Elizabeth Clare Prophet mentioned another gentleman in her book, by the name of Edward Noack, of Sacramento, California – who was a fellow of the Royal Geographical Society of London –  and had traveled eighteen times to the different Himalayan kingdoms, including four times to Leh itself. He confided to Elizabeth that, during his stay at Hemis in the late seventies, “a lama at the monastery told him that a manuscript describing Jesus’s pilgrimage to Ladakh was locked in the storeroom”. 

It appears from these testimonies that the Issa scrolls have been transferred to the “Dark Treasury” of Hemis for good, and it is unlikely that anyone will set his eyes on it in future. The lamas at Hemis seem to have made up their minds that enough has already been revealed about the texts, and it is now up to us what we want to do with the information. 

In Altai Himalaya (1929), Roerich had penned down an account of the pilgrimage of Issa to India, which corresponds to that of Notovitch’s to a great extent. However, Roerich did not specify the source of his information. Since he had reported that he did not get access to the Hemis scrolls, it is not clear if he had borrowed from Notovitch’s account with which he was clearly familiar, or he had relied on oral traditions, or, perhaps, copied from some unknown manuscript. In the absence of a clearly specified source, Roerich’s biography of Issa’s journey to India cannot be regarded as a confirmation of the Hemis scrolls. What is of greater significance, however, is the realization how far and wide the legend of Issa had percolated in the Himalayan kingdoms. That, in itself, strongly suggests that the work of Notovitch was not fictional, and he merely provided the textual basis of these tales that have been circulating for centuries.

This is the primary textual evidence about the journey of Jesus to India during his lost years, which I have presented from Elizabeth Clare Prophet’s book, The Lost of Years of Jesus. Now, I shall explore another line of evidence based on my own research – which is the clear influence of yogic spiritual practices in the Gospel accounts and Orthodox Christian icons. 

It has been known for a long time, and noted by many scholars, that there are a number of overlaps between Christian and Hindu-Buddhist ritual practices. The rosary beads used by the Christian saints are the japamala used by Hindu-Buddhist monks. The holy water used by the Church priest for baptism and blessings is the sanctified water called amrita used for purification in Hindu-Buddhist rituals. The use of religious icons, and their worship by lighting candles and incense sticks by the Orthodox Christians is similar to the Hindu mode of worship. The dress of the Buddhist lamas is similar to the manner in which the Apostles are painted, while the headdress of the Dalai Lama resembles the mitre worn by the Pope. The asceticism, celibacy, prayer, chanting, singing, fasting, poverty, processions, relic worship and other elements of the monastic life of the Church priests is similar to that of Buddhist monks. And, it is hard to ignore that, some of the Eastern Orthodox monasteries, perched on the top of steep cliffs, difficult to access and far away from the vestiges of civilization, are reminiscent of the Buddhist monasteries of the Himalayas.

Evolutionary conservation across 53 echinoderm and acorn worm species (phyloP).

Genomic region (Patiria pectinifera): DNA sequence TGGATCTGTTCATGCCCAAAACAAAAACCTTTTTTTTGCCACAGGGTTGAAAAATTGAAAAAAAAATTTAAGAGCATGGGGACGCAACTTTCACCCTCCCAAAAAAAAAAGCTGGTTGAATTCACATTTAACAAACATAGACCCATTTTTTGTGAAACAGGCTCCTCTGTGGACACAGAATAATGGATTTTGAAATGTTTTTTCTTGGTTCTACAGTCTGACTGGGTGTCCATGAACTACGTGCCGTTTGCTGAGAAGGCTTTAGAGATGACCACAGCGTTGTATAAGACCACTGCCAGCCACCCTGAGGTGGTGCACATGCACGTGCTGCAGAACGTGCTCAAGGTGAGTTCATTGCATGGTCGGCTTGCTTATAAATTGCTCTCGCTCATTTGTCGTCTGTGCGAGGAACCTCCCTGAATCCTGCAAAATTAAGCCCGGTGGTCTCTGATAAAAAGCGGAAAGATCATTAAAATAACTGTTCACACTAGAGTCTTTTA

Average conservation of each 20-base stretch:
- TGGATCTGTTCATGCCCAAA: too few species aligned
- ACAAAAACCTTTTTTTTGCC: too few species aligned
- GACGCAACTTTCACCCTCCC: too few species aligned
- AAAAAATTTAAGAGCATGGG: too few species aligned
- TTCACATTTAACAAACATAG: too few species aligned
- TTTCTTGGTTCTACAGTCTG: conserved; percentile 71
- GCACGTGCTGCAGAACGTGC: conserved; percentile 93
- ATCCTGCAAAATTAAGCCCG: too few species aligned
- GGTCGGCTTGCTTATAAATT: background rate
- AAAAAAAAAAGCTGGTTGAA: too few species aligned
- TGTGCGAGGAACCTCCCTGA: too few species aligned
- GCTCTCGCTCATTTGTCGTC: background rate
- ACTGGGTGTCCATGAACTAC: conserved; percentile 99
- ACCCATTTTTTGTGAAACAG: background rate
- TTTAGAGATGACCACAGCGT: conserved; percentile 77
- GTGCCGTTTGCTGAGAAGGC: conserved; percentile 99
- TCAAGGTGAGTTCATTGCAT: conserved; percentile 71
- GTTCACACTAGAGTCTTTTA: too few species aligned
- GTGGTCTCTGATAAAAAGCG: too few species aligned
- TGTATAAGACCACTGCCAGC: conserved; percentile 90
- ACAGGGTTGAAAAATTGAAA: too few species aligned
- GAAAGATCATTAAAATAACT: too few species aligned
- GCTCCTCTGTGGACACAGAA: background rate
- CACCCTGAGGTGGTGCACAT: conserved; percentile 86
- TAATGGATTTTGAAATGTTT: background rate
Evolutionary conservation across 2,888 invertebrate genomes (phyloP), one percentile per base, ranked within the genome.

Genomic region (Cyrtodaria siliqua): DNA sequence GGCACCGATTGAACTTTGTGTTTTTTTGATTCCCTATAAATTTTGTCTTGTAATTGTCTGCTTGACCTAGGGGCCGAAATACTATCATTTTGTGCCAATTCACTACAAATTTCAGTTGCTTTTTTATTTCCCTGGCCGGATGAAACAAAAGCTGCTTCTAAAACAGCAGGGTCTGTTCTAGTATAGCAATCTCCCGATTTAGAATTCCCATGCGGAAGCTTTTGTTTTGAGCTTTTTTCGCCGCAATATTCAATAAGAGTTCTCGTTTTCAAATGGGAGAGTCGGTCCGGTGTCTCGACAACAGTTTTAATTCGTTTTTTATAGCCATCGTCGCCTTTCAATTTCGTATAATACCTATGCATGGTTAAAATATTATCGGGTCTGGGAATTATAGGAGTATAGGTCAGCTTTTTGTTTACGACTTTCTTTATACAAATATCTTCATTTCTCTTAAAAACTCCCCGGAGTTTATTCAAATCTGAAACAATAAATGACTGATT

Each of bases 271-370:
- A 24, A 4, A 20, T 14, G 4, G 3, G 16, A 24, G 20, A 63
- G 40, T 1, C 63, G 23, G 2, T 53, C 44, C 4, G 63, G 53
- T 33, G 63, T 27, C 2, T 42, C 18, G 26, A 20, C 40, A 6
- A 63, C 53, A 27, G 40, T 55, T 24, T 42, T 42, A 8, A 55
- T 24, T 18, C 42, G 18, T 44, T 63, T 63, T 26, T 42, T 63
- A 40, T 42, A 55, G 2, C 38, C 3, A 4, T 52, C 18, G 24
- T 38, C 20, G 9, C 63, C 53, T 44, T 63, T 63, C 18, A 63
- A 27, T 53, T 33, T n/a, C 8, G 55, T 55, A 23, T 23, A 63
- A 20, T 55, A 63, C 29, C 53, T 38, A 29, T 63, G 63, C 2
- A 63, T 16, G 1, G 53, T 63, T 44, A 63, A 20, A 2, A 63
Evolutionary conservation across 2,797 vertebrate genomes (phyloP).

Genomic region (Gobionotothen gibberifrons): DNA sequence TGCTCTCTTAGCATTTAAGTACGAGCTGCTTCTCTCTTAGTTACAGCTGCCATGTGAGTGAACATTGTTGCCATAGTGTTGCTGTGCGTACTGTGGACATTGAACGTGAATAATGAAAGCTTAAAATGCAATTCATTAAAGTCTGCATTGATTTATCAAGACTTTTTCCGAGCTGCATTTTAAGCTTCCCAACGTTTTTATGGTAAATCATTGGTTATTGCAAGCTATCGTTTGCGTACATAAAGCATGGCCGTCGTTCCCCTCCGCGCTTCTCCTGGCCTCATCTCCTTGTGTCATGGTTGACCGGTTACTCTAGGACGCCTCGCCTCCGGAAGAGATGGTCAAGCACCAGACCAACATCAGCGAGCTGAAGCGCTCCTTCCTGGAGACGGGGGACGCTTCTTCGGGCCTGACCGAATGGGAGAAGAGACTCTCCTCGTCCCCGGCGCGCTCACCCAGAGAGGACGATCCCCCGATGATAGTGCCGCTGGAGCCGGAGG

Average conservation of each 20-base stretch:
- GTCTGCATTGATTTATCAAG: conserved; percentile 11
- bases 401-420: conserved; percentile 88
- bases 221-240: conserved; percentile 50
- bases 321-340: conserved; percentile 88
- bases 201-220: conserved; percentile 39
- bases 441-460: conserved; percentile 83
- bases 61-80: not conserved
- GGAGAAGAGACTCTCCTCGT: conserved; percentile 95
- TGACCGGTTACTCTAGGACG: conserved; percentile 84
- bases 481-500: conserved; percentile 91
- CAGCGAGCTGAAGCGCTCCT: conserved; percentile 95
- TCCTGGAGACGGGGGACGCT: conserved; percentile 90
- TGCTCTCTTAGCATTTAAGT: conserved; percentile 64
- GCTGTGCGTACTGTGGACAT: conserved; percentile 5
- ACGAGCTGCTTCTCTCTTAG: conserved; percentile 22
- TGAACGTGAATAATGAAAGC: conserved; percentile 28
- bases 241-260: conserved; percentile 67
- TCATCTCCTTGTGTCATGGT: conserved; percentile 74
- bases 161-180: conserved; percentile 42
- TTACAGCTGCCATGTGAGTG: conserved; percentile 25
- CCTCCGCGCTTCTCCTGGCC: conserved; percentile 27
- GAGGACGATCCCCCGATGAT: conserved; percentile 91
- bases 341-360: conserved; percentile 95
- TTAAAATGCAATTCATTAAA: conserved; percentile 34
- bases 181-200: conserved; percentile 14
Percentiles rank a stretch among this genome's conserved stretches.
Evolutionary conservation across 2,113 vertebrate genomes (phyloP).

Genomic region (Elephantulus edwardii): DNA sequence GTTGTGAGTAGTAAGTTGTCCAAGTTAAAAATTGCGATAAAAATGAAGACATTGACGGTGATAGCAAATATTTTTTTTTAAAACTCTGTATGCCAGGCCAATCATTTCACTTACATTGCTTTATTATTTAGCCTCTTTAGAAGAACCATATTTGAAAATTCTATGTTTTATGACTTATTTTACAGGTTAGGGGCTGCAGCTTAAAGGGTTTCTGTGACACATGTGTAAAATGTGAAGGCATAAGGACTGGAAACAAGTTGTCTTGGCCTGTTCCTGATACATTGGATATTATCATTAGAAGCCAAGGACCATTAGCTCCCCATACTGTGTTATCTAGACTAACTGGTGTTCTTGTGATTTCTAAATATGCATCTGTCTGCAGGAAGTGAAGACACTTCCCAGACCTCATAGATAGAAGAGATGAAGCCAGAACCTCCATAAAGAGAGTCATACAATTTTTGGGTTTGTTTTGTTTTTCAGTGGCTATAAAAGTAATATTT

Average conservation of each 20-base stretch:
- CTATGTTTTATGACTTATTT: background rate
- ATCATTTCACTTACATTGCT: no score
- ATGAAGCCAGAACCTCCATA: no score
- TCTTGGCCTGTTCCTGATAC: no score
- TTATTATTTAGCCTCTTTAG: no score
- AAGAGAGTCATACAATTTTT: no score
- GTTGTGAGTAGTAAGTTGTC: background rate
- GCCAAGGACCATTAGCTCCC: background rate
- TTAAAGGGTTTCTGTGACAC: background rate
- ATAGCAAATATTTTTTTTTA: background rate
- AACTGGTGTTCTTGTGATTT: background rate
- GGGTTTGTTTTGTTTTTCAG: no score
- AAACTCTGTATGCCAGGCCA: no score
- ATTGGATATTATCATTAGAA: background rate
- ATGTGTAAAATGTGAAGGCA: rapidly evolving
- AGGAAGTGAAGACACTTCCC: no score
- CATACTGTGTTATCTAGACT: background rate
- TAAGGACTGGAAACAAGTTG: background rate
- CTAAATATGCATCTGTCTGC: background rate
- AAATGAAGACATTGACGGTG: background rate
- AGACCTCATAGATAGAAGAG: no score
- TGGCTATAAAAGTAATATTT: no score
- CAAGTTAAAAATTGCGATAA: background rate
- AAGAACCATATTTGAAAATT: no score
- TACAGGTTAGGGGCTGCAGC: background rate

Figure 11: Monastery of the Holy Trinity, Meteora, Greece. Credit: Bernard Gagnon CC BY-SA 4.0
Figure 12: Tiger's Nest Monastery in Paro, Bhutan. Credit: Afifa Afrin CC BY-SA 4.0

The commonalities in ritual practices is suggestive of a Buddhist influence in Christianity, when it was in a nascent stage of growth. This could have resulted from the presence of Buddhist monks in the countries around the Mediterranean, particularly in Alexandria, where some of the most active early centers of Christianity were established. What is, perhaps, not so well-known is that there are some religious icons of the Orthodox Church which depict Jesus, Mary, and the saints performing hand-gestures which correspond exactly to specific yoga mudras.

Yoga Mudras in Orthodox Art

Before proceeding further, let me briefly explain the concept of yoga mudras. Yoga mudras are a set of hand-gestures performed during meditation, which direct the flow of the vital energy called “prana” to the different parts of the body through the invisible energy channels called “nadis”. This helps to balance the five elements called Pancha Mahabhutas in Ayurveda (the Vedic system of medicine) that make up the human body. These five elements are - fire, air, ether, earth, and water. In Ayurveda, it is believed that whenever there are imbalances in these five elements it results in various types of disease. Yoga mudras, therefore, are a simple and effective healing mechanism.

When I started to look at the Orthodox icons, I could identify at least 11 different yoga mudras, which I have described in an earlier article. There could be many more waiting to be found out. The following images describe each of these yoga mudras found in Orthodox art, along with their physical, emotional and spiritual healing benefits.

Prithvi Mudra

Prana Mudra

Apana Mudra

Karana Mudra

Shuni Mudra

Surya Mudra

Dhyana Mudra

Anjali Mudra

Abhaya Mudra

Varada Mudra

Ardhpataka Mudra

This is a rather long list of yoga mudras depicted in the religious icons of the Orthodox Christian Church. The term “Orthodox” means “right belief” and Orthodox Christians consider themselves to be the inheritors of the true faith and Church passed on in its purest form. They claim to have maintained the original teachings of Jesus and the Apostles. If that is the case, then it implies that meditation using yoga mudras must have formed a core part of the spiritual practices propounded by the early Church.